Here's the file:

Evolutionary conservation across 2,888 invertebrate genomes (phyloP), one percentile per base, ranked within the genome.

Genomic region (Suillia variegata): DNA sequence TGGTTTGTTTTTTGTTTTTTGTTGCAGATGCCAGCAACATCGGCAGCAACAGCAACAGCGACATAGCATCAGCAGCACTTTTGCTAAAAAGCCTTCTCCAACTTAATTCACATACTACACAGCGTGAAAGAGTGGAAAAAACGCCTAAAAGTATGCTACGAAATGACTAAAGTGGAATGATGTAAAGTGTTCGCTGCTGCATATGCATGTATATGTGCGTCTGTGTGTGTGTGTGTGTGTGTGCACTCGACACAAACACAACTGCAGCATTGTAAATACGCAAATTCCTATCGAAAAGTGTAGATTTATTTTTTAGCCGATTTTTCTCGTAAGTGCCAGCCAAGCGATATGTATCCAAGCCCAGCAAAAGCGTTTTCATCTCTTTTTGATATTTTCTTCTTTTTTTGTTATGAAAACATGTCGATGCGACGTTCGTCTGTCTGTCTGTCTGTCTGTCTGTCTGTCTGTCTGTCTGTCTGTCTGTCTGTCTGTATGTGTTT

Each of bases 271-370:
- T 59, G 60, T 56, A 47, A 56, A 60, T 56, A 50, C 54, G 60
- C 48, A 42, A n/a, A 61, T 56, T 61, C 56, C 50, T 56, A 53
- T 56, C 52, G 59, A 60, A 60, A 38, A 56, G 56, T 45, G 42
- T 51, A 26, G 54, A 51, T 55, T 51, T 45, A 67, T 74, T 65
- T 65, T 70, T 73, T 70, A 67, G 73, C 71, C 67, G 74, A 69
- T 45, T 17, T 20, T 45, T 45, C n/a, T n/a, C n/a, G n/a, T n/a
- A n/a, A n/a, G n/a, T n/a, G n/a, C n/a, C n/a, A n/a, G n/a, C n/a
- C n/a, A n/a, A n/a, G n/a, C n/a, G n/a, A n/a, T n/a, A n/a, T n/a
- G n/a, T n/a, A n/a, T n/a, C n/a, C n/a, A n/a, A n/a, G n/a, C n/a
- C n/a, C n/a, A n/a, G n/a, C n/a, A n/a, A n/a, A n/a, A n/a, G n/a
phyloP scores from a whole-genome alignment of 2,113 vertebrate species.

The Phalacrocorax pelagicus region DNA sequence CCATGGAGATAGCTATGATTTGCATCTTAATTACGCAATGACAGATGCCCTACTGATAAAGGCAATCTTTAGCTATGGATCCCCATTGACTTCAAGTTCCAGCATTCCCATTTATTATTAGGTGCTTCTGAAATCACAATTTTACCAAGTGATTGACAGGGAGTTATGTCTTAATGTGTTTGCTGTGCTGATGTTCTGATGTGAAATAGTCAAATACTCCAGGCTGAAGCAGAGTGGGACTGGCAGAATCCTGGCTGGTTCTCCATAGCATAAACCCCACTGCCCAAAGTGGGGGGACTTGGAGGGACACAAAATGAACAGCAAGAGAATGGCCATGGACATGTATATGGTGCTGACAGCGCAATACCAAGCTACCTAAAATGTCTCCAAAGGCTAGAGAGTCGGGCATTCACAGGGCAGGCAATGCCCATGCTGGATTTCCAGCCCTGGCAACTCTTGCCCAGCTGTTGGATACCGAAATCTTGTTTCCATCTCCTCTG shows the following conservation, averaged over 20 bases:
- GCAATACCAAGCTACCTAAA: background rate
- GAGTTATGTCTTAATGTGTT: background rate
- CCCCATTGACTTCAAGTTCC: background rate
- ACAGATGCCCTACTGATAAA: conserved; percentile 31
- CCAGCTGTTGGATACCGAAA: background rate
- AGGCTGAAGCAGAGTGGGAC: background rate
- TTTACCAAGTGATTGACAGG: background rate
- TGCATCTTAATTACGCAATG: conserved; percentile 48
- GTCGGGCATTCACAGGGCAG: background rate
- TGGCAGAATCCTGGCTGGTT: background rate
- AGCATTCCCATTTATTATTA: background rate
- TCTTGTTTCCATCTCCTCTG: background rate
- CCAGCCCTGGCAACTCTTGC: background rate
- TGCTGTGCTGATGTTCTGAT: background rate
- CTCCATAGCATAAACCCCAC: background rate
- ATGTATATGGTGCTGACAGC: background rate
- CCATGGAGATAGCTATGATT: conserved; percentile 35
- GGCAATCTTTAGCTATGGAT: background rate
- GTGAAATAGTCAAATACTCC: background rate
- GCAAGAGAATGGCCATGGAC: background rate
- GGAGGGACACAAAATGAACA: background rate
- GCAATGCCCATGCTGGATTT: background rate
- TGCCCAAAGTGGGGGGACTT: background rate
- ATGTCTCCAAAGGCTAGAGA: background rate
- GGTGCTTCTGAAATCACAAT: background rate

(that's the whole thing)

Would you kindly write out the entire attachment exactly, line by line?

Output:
Evolutionary conservation across 2,888 invertebrate genomes (phyloP), one percentile per base, ranked within the genome.

Genomic region (Suillia variegata): DNA sequence TGGTTTGTTTTTTGTTTTTTGTTGCAGATGCCAGCAACATCGGCAGCAACAGCAACAGCGACATAGCATCAGCAGCACTTTTGCTAAAAAGCCTTCTCCAACTTAATTCACATACTACACAGCGTGAAAGAGTGGAAAAAACGCCTAAAAGTATGCTACGAAATGACTAAAGTGGAATGATGTAAAGTGTTCGCTGCTGCATATGCATGTATATGTGCGTCTGTGTGTGTGTGTGTGTGTGTGCACTCGACACAAACACAACTGCAGCATTGTAAATACGCAAATTCCTATCGAAAAGTGTAGATTTATTTTTTAGCCGATTTTTCTCGTAAGTGCCAGCCAAGCGATATGTATCCAAGCCCAGCAAAAGCGTTTTCATCTCTTTTTGATATTTTCTTCTTTTTTTGTTATGAAAACATGTCGATGCGACGTTCGTCTGTCTGTCTGTCTGTCTGTCTGTCTGTCTGTCTGTCTGTCTGTCTGTCTGTCTGTATGTGTTT

Each of bases 271-370:
- T 59, G 60, T 56, A 47, A 56, A 60, T 56, A 50, C 54, G 60
- C 48, A 42, A n/a, A 61, T 56, T 61, C 56, C 50, T 56, A 53
- T 56, C 52, G 59, A 60, A 60, A 38, A 56, G 56, T 45, G 42
- T 51, A 26, G 54, A 51, T 55, T 51, T 45, A 67, T 74, T 65
- T 65, T 70, T 73, T 70, A 67, G 73, C 71, C 67, G 74, A 69
- T 45, T 17, T 20, T 45, T 45, C n/a, T n/a, C n/a, G n/a, T n/a
- A n/a, A n/a, G n/a, T n/a, G n/a, C n/a, C n/a, A n/a, G n/a, C n/a
- C n/a, A n/a, A n/a, G n/a, C n/a, G n/a, A n/a, T n/a, A n/a, T n/a
- G n/a, T n/a, A n/a, T n/a, C n/a, C n/a, A n/a, A n/a, G n/a, C n/a
- C n/a, C n/a, A n/a, G n/a, C n/a, A n/a, A n/a, A n/a, A n/a, G n/a
phyloP scores from a whole-genome alignment of 2,113 vertebrate species.

The Phalacrocorax pelagicus region DNA sequence CCATGGAGATAGCTATGATTTGCATCTTAATTACGCAATGACAGATGCCCTACTGATAAAGGCAATCTTTAGCTATGGATCCCCATTGACTTCAAGTTCCAGCATTCCCATTTATTATTAGGTGCTTCTGAAATCACAATTTTACCAAGTGATTGACAGGGAGTTATGTCTTAATGTGTTTGCTGTGCTGATGTTCTGATGTGAAATAGTCAAATACTCCAGGCTGAAGCAGAGTGGGACTGGCAGAATCCTGGCTGGTTCTCCATAGCATAAACCCCACTGCCCAAAGTGGGGGGACTTGGAGGGACACAAAATGAACAGCAAGAGAATGGCCATGGACATGTATATGGTGCTGACAGCGCAATACCAAGCTACCTAAAATGTCTCCAAAGGCTAGAGAGTCGGGCATTCACAGGGCAGGCAATGCCCATGCTGGATTTCCAGCCCTGGCAACTCTTGCCCAGCTGTTGGATACCGAAATCTTGTTTCCATCTCCTCTG shows the following conservation, averaged over 20 bases:
- GCAATACCAAGCTACCTAAA: background rate
- GAGTTATGTCTTAATGTGTT: background rate
- CCCCATTGACTTCAAGTTCC: background rate
- ACAGATGCCCTACTGATAAA: conserved; percentile 31
- CCAGCTGTTGGATACCGAAA: background rate
- AGGCTGAAGCAGAGTGGGAC: background rate
- TTTACCAAGTGATTGACAGG: background rate
- TGCATCTTAATTACGCAATG: conserved; percentile 48
- GTCGGGCATTCACAGGGCAG: background rate
- TGGCAGAATCCTGGCTGGTT: background rate
- AGCATTCCCATTTATTATTA: background rate
- TCTTGTTTCCATCTCCTCTG: background rate
- CCAGCCCTGGCAACTCTTGC: background rate
- TGCTGTGCTGATGTTCTGAT: background rate
- CTCCATAGCATAAACCCCAC: background rate
- ATGTATATGGTGCTGACAGC: background rate
- CCATGGAGATAGCTATGATT: conserved; percentile 35
- GGCAATCTTTAGCTATGGAT: background rate
- GTGAAATAGTCAAATACTCC: background rate
- GCAAGAGAATGGCCATGGAC: background rate
- GGAGGGACACAAAATGAACA: background rate
- GCAATGCCCATGCTGGATTT: background rate
- TGCCCAAAGTGGGGGGACTT: background rate
- ATGTCTCCAAAGGCTAGAGA: background rate
- GGTGCTTCTGAAATCACAAT: background rate